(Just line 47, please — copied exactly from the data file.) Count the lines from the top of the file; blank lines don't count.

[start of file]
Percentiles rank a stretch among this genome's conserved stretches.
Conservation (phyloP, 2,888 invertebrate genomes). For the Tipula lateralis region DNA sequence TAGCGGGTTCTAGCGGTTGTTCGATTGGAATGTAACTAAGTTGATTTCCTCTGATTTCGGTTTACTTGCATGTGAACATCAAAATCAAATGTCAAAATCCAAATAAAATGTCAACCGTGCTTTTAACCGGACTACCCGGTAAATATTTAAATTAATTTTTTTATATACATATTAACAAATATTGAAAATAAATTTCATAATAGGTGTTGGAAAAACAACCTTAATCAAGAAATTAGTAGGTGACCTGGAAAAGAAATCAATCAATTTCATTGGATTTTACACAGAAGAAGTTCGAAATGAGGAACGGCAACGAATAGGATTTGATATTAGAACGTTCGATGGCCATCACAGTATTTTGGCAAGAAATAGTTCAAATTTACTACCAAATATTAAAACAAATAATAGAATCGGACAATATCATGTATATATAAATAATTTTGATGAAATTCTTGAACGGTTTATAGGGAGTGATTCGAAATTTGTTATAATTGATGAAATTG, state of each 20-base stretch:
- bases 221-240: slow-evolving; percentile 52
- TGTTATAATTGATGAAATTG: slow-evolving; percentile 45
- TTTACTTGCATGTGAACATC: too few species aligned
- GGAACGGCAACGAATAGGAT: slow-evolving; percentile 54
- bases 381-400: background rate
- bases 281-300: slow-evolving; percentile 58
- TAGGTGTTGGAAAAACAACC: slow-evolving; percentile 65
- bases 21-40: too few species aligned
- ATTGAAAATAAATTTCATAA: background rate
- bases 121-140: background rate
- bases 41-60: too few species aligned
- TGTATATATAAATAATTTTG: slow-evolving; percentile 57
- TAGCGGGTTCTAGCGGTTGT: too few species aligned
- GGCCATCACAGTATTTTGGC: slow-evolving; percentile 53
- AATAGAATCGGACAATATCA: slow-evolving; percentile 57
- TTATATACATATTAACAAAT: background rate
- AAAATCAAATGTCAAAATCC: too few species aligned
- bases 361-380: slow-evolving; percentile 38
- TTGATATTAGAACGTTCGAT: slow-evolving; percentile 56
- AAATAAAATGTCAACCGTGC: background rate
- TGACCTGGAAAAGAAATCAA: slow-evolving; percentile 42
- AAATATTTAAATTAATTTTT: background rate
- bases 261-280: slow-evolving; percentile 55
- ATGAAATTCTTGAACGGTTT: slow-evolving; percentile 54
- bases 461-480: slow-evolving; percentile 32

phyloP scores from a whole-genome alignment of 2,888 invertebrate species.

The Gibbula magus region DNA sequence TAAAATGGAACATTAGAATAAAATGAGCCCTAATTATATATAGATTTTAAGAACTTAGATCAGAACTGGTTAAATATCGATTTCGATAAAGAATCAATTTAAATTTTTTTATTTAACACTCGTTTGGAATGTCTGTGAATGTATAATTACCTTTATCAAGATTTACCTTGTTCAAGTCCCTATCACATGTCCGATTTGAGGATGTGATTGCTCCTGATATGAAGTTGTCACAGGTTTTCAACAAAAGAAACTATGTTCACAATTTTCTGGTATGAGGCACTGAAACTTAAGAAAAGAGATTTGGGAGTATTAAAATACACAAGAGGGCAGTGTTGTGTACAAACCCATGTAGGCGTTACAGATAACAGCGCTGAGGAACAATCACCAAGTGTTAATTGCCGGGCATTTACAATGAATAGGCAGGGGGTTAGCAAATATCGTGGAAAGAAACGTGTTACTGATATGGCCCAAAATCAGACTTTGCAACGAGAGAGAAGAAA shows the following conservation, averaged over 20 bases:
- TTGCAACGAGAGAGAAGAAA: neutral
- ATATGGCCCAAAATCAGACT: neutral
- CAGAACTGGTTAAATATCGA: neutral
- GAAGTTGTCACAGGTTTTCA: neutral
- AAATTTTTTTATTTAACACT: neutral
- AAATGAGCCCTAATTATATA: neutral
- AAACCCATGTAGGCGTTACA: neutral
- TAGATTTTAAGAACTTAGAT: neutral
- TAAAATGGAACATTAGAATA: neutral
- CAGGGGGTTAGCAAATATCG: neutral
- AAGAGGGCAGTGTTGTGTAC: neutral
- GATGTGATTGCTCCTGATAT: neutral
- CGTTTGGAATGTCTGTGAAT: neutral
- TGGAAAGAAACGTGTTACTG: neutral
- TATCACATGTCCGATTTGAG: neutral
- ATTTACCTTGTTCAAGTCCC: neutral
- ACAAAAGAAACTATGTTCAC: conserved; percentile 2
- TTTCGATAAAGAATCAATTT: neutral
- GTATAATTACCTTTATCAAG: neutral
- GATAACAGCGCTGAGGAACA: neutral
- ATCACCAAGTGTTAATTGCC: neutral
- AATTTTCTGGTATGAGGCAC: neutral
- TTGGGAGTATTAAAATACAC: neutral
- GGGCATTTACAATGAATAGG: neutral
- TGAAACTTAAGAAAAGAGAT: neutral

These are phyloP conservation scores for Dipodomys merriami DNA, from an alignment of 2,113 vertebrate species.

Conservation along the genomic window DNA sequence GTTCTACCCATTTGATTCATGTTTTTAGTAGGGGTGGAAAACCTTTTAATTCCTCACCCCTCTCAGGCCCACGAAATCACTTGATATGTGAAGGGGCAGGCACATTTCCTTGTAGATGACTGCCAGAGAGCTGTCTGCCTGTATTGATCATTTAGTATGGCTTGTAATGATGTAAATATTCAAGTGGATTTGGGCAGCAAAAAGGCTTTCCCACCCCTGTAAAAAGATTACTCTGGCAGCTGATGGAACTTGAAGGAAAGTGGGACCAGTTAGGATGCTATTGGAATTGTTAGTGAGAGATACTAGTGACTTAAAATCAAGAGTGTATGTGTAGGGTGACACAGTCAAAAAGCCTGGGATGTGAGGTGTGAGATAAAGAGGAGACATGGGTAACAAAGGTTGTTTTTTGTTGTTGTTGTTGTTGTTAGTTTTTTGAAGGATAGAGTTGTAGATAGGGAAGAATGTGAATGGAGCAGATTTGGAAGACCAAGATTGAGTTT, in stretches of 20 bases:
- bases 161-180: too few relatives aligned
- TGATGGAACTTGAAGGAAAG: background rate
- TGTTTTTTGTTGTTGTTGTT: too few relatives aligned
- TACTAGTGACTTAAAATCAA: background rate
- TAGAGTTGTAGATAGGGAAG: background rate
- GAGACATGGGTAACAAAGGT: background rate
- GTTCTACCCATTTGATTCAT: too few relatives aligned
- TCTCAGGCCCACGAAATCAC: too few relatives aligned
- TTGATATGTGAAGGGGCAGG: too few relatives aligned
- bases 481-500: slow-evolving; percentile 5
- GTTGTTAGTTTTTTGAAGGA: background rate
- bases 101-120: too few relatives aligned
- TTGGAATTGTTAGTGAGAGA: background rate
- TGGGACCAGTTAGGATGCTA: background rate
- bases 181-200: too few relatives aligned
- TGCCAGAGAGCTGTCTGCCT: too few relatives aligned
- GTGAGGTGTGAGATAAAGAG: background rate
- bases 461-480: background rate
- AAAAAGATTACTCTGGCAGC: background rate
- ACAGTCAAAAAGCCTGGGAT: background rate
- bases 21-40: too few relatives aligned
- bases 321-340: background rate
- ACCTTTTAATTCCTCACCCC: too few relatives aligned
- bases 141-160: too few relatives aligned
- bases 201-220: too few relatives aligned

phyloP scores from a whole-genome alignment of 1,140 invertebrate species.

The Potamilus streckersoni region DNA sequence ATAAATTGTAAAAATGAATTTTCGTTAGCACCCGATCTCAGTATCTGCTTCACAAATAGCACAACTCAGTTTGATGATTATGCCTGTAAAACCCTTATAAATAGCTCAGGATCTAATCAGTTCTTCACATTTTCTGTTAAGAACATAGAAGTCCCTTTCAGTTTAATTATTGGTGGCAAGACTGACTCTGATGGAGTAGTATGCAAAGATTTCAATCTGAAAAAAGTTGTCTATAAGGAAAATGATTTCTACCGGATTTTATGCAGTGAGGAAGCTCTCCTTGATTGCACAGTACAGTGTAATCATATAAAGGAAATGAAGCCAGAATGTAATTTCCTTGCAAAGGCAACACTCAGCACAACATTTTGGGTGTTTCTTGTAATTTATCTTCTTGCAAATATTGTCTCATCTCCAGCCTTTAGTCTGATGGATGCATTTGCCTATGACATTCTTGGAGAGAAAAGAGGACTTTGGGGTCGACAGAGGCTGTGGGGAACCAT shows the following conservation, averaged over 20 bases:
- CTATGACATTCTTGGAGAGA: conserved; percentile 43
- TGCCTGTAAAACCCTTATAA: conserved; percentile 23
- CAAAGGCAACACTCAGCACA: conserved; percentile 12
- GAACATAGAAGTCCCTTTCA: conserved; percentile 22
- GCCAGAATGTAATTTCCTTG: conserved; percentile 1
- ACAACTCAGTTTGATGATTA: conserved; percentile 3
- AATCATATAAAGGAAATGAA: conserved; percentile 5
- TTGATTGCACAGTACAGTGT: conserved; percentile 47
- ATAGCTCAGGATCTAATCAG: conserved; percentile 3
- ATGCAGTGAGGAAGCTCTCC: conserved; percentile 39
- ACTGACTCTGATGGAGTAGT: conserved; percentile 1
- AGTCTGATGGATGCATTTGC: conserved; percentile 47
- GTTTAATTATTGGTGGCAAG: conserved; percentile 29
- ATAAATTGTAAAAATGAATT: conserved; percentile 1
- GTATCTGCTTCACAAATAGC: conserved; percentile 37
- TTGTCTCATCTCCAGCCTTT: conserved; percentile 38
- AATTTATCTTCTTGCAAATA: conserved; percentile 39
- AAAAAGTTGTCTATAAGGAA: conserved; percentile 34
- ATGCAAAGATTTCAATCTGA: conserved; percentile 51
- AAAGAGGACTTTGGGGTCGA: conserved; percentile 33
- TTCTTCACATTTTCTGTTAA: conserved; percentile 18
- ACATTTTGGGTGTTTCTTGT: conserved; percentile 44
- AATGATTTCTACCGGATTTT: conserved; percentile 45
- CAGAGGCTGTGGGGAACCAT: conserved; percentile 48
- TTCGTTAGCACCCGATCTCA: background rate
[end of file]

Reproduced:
- TTTCGATAAAGAATCAATTT: neutral